All things being equal, an unmarried heart patient may face a higher risk of death than a married heart patient, new research suggests.

Cancer survivors often face another hurdle: faster aging

Treatments that help people beat cancer also can cause them to age prematurely and die sooner, Mayo Clinic researchers report.

FDA approves gene therapy for rare form of blindness

A new gene therapy to treat children and adults with a rare type of inherited vision loss has been approved by the U.S. Food and Drug Administration.

Stamping 'smoking kills' on cigarettes may keep teens from the habit

A grim reminder -- "Smoking Kills" -- emblazoned right on a cigarette may help young people avoid the deadly habit.

Flu vaccine could work as well as last year's shot: study

As the flu barrels across the United States, the good news is that this year's vaccine may work better than many expected.

Live close to a gym? You're probably a bit trimmer

When it comes to staying fit, research suggests it really is about location, location, location.

Spoon-feeding not necessarily safer for infants

When babies are ready to eat solid foods, those who feed themselves some finger foods are no more likely to choke than babies who are spoon-fed, new research found.

Decline in antibiotic use in livestock isn't enough, critics say

Sales of antibiotics for use in U.S. livestock fell in recent years but still remain too high, according to the National Resources Defense Council.

Race, age bias common in U.S. medical care: survey

Nearly 20 percent of older people who've sought care for chronic illness say they experienced discrimination in the U.S. health system, a new study reports.

Graphic anti-smoking ads can backfire on kids

Graphic anti-tobacco posters intended to deter young people from buying cigarettes might actually have the opposite effect.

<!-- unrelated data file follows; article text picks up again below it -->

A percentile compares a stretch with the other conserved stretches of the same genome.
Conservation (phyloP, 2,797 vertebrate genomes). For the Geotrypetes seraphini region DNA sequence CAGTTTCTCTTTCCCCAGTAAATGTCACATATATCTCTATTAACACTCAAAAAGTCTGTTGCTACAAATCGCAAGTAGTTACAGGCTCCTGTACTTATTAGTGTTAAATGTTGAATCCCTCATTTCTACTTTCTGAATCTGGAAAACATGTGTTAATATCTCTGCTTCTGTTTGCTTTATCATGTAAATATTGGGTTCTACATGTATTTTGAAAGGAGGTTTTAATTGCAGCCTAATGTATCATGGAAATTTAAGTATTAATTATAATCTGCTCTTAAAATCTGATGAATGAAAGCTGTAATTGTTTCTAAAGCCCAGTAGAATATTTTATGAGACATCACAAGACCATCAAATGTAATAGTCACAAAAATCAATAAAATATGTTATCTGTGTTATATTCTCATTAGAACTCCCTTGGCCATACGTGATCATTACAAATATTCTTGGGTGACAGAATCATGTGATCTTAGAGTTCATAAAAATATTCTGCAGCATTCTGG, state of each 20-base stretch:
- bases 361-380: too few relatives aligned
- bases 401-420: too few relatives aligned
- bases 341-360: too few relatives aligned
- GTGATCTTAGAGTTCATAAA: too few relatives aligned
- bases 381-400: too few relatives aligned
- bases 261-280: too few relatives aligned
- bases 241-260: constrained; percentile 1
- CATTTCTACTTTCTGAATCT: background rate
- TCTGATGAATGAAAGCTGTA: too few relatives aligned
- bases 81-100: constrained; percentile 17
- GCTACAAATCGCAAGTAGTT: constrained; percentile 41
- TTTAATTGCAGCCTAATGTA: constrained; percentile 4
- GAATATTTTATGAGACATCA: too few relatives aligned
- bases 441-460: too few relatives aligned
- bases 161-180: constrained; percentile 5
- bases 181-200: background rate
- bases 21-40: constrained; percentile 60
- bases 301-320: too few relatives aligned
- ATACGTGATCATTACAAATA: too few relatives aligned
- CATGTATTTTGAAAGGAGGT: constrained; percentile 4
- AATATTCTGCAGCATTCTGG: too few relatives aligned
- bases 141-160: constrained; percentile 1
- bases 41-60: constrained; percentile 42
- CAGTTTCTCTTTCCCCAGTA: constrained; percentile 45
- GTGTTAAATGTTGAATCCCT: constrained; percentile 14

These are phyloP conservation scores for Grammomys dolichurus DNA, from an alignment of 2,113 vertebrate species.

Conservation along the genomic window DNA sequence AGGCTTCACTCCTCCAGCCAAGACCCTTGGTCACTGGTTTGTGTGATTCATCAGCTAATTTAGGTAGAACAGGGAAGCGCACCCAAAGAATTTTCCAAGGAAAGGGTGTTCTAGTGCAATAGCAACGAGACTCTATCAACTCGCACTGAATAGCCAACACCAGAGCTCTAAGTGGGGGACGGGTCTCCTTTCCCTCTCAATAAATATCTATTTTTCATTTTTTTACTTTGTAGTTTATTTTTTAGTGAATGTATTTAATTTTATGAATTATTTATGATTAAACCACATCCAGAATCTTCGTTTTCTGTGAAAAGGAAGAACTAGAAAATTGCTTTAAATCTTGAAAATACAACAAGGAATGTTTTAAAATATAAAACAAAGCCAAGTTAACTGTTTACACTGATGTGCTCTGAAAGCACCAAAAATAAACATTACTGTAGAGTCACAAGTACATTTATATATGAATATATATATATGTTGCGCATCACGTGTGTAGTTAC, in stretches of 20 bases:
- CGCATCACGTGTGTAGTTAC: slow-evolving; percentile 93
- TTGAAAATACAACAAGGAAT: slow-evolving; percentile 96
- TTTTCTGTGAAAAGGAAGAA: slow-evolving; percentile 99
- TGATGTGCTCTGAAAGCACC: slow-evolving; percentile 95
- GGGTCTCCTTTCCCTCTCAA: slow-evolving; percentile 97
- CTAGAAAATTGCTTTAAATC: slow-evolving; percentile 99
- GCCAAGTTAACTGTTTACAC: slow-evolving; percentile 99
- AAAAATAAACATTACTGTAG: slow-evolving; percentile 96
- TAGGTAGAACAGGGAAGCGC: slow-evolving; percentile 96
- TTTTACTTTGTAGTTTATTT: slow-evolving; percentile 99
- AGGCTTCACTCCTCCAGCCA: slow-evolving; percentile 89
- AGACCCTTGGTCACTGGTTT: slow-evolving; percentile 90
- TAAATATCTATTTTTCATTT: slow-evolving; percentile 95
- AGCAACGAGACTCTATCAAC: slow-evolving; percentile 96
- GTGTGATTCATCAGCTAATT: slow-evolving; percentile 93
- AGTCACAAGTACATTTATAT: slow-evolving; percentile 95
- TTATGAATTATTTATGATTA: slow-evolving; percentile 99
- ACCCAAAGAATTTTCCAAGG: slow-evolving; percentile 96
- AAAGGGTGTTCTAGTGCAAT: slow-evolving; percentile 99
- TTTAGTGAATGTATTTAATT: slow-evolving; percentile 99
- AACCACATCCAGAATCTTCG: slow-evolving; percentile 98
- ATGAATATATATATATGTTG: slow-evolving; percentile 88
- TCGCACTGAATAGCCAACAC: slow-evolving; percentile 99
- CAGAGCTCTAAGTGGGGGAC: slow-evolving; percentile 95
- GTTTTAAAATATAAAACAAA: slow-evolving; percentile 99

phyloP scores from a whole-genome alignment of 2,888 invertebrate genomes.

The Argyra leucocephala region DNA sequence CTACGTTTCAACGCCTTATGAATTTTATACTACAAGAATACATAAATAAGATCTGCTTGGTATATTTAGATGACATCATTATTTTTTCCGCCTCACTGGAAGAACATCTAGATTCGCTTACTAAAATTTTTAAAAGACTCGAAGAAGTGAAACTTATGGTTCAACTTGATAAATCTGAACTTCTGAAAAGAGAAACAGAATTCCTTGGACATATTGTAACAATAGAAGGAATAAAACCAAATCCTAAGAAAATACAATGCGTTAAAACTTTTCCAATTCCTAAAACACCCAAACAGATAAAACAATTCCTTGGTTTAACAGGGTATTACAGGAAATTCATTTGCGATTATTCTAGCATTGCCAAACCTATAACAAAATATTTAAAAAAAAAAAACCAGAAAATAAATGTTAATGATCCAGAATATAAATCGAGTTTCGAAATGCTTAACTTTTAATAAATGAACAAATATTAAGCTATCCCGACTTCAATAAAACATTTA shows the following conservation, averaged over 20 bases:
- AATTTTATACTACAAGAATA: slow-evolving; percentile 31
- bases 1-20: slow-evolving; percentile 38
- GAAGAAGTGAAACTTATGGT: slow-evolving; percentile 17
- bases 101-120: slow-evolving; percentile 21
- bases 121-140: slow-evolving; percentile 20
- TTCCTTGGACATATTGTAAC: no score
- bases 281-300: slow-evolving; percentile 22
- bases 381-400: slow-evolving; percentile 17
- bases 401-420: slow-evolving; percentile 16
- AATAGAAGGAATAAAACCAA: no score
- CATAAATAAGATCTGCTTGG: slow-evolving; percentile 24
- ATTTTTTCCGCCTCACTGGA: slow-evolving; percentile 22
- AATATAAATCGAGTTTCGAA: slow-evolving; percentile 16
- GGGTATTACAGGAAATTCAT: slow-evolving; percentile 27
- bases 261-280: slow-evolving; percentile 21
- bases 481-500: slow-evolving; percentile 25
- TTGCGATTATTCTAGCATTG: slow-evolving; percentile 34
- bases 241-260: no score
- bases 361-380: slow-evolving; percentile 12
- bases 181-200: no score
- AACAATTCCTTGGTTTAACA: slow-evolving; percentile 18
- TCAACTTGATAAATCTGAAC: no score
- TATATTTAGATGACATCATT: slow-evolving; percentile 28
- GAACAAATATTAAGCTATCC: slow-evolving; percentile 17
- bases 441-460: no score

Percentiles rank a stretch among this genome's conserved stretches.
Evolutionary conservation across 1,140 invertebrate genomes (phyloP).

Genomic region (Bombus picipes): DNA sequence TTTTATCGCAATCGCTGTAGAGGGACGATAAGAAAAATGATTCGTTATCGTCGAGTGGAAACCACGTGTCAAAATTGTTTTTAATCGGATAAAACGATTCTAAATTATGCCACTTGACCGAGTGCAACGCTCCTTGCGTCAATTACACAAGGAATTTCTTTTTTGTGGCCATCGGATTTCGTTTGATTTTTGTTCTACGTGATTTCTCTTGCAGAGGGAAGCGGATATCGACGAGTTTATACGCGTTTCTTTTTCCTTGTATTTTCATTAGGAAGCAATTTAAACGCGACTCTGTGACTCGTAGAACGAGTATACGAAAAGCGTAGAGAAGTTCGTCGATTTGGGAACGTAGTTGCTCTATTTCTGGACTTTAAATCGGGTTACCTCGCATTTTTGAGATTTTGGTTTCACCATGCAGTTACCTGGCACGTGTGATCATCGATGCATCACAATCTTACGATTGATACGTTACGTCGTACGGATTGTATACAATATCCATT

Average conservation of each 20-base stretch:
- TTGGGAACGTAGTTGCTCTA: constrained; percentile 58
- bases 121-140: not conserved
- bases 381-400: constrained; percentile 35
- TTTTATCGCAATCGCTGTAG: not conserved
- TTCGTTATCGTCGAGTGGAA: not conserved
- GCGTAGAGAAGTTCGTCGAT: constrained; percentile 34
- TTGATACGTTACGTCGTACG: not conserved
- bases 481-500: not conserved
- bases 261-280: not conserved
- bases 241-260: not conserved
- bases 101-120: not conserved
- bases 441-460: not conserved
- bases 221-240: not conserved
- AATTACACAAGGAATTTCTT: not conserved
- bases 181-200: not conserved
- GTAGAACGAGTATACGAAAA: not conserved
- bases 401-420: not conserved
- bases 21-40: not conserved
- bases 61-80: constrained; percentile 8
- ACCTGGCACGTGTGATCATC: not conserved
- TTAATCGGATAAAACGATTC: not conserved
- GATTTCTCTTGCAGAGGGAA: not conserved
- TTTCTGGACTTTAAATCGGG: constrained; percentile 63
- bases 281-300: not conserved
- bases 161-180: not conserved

Drug may help surgical patients stop opioids sooner

Opioid painkillers after surgery can be the first step toward addiction for some patients. But a common drug might cut the amount of narcotics that patients need, a new study finds.

Drinking more wine these days? Your glass may be to blame

Wonder why people seem to be drinking more these days? Perhaps it's the size of their wine glass.

Rain may not cause achy joints after all

Many people insist their joints ache more when it rains. But that popular notion might be all wet, a new study suggests.

Are men just 'babies' when they get the flu? Maybe not

As winter rolls into town, so does the flu and all its miserable symptoms.

Health care workers mixed on using medical marijuana in kids

When it comes to kids with cancer, most health care providers who care for them say they'd help their patients get medical marijuana.

Tried to quit but still smoking? Help's on the way

When it comes to kicking the smoking habit, if at first you don't succeed, try, try again, the U.S. Food and Drug Administration says.

Is there a best time of day for exercise?

Many studies have tried to pinpoint the best time of day to exercise for peak performance and best results. But most of these studies were designed for elite athletes.

Just a little weight loss may cut breast cancer risk

It's never too late for women to lose weight to lower their breast cancer risk, a new study suggests.

Moms' soda habit in pregnancy may boost kids' odds for asthma

Kids are more likely to develop asthma if their moms chug sugary drinks during pregnancy, a new study suggests.

Have eczema? No need for bleach baths, study suggests

Bathing in water is just as effective for the treatment of eczema as bathing in a bleach solution, a new review of previous research indicates.

Creating your family health tree

A family health history can be key to your wellness.

Genes start mutating soon after life begins, study finds